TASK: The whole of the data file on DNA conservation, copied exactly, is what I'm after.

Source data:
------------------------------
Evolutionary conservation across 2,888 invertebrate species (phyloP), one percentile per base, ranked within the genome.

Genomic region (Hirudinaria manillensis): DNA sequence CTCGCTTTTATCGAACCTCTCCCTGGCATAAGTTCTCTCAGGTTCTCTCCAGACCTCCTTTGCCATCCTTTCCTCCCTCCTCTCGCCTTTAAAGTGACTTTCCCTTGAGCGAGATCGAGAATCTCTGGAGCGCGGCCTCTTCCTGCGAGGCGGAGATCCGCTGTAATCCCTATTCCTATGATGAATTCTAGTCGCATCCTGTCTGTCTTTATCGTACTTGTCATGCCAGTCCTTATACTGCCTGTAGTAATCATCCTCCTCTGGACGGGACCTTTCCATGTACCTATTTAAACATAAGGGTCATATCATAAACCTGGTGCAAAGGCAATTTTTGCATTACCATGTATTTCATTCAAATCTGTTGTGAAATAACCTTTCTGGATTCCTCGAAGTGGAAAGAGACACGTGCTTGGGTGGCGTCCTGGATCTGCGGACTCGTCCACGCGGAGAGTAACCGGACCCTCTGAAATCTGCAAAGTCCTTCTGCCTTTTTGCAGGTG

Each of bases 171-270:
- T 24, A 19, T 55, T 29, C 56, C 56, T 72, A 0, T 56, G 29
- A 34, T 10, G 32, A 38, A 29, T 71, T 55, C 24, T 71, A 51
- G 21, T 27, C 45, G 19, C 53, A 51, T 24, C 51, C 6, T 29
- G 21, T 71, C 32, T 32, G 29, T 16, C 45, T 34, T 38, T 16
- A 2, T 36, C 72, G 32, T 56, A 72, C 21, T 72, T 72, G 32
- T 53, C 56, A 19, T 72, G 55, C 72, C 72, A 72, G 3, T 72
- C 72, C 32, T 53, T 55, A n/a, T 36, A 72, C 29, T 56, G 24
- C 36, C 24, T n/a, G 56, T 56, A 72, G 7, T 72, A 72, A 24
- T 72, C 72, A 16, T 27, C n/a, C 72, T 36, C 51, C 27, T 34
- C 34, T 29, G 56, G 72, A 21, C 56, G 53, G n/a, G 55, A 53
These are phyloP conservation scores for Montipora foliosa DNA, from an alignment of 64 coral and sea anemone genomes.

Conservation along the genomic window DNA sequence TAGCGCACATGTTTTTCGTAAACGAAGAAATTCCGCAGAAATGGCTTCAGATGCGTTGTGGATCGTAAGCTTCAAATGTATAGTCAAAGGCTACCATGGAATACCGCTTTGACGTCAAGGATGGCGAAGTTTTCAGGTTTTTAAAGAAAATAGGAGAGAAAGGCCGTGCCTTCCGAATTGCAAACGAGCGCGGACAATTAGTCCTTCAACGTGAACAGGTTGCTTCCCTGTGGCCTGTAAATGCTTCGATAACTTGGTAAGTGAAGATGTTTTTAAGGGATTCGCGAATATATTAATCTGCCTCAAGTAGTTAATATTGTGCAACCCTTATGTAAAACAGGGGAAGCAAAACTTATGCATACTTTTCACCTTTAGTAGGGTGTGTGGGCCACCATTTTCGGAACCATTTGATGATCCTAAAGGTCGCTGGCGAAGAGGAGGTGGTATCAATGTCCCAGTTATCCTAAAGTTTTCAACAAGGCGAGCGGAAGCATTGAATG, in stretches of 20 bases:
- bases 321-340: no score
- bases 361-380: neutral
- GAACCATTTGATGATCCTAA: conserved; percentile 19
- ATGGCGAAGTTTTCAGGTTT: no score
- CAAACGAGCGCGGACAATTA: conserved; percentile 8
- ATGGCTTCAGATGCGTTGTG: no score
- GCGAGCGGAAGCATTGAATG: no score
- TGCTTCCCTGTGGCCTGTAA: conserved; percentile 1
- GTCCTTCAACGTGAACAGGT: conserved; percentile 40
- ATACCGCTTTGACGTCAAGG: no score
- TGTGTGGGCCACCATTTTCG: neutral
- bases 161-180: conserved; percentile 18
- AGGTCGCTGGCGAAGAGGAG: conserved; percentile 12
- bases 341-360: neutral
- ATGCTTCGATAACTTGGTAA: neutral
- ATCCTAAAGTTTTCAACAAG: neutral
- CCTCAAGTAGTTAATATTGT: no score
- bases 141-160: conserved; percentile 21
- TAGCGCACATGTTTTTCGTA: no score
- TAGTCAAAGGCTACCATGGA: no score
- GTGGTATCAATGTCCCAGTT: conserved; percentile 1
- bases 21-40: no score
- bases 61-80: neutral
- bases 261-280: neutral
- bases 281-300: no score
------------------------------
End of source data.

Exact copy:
Evolutionary conservation across 2,888 invertebrate species (phyloP), one percentile per base, ranked within the genome.

Genomic region (Hirudinaria manillensis): DNA sequence CTCGCTTTTATCGAACCTCTCCCTGGCATAAGTTCTCTCAGGTTCTCTCCAGACCTCCTTTGCCATCCTTTCCTCCCTCCTCTCGCCTTTAAAGTGACTTTCCCTTGAGCGAGATCGAGAATCTCTGGAGCGCGGCCTCTTCCTGCGAGGCGGAGATCCGCTGTAATCCCTATTCCTATGATGAATTCTAGTCGCATCCTGTCTGTCTTTATCGTACTTGTCATGCCAGTCCTTATACTGCCTGTAGTAATCATCCTCCTCTGGACGGGACCTTTCCATGTACCTATTTAAACATAAGGGTCATATCATAAACCTGGTGCAAAGGCAATTTTTGCATTACCATGTATTTCATTCAAATCTGTTGTGAAATAACCTTTCTGGATTCCTCGAAGTGGAAAGAGACACGTGCTTGGGTGGCGTCCTGGATCTGCGGACTCGTCCACGCGGAGAGTAACCGGACCCTCTGAAATCTGCAAAGTCCTTCTGCCTTTTTGCAGGTG

Each of bases 171-270:
- T 24, A 19, T 55, T 29, C 56, C 56, T 72, A 0, T 56, G 29
- A 34, T 10, G 32, A 38, A 29, T 71, T 55, C 24, T 71, A 51
- G 21, T 27, C 45, G 19, C 53, A 51, T 24, C 51, C 6, T 29
- G 21, T 71, C 32, T 32, G 29, T 16, C 45, T 34, T 38, T 16
- A 2, T 36, C 72, G 32, T 56, A 72, C 21, T 72, T 72, G 32
- T 53, C 56, A 19, T 72, G 55, C 72, C 72, A 72, G 3, T 72
- C 72, C 32, T 53, T 55, A n/a, T 36, A 72, C 29, T 56, G 24
- C 36, C 24, T n/a, G 56, T 56, A 72, G 7, T 72, A 72, A 24
- T 72, C 72, A 16, T 27, C n/a, C 72, T 36, C 51, C 27, T 34
- C 34, T 29, G 56, G 72, A 21, C 56, G 53, G n/a, G 55, A 53
These are phyloP conservation scores for Montipora foliosa DNA, from an alignment of 64 coral and sea anemone genomes.

Conservation along the genomic window DNA sequence TAGCGCACATGTTTTTCGTAAACGAAGAAATTCCGCAGAAATGGCTTCAGATGCGTTGTGGATCGTAAGCTTCAAATGTATAGTCAAAGGCTACCATGGAATACCGCTTTGACGTCAAGGATGGCGAAGTTTTCAGGTTTTTAAAGAAAATAGGAGAGAAAGGCCGTGCCTTCCGAATTGCAAACGAGCGCGGACAATTAGTCCTTCAACGTGAACAGGTTGCTTCCCTGTGGCCTGTAAATGCTTCGATAACTTGGTAAGTGAAGATGTTTTTAAGGGATTCGCGAATATATTAATCTGCCTCAAGTAGTTAATATTGTGCAACCCTTATGTAAAACAGGGGAAGCAAAACTTATGCATACTTTTCACCTTTAGTAGGGTGTGTGGGCCACCATTTTCGGAACCATTTGATGATCCTAAAGGTCGCTGGCGAAGAGGAGGTGGTATCAATGTCCCAGTTATCCTAAAGTTTTCAACAAGGCGAGCGGAAGCATTGAATG, in stretches of 20 bases:
- bases 321-340: no score
- bases 361-380: neutral
- GAACCATTTGATGATCCTAA: conserved; percentile 19
- ATGGCGAAGTTTTCAGGTTT: no score
- CAAACGAGCGCGGACAATTA: conserved; percentile 8
- ATGGCTTCAGATGCGTTGTG: no score
- GCGAGCGGAAGCATTGAATG: no score
- TGCTTCCCTGTGGCCTGTAA: conserved; percentile 1
- GTCCTTCAACGTGAACAGGT: conserved; percentile 40
- ATACCGCTTTGACGTCAAGG: no score
- TGTGTGGGCCACCATTTTCG: neutral
- bases 161-180: conserved; percentile 18
- AGGTCGCTGGCGAAGAGGAG: conserved; percentile 12
- bases 341-360: neutral
- ATGCTTCGATAACTTGGTAA: neutral
- ATCCTAAAGTTTTCAACAAG: neutral
- CCTCAAGTAGTTAATATTGT: no score
- bases 141-160: conserved; percentile 21
- TAGCGCACATGTTTTTCGTA: no score
- TAGTCAAAGGCTACCATGGA: no score
- GTGGTATCAATGTCCCAGTT: conserved; percentile 1
- bases 21-40: no score
- bases 61-80: neutral
- bases 261-280: neutral
- bases 281-300: no score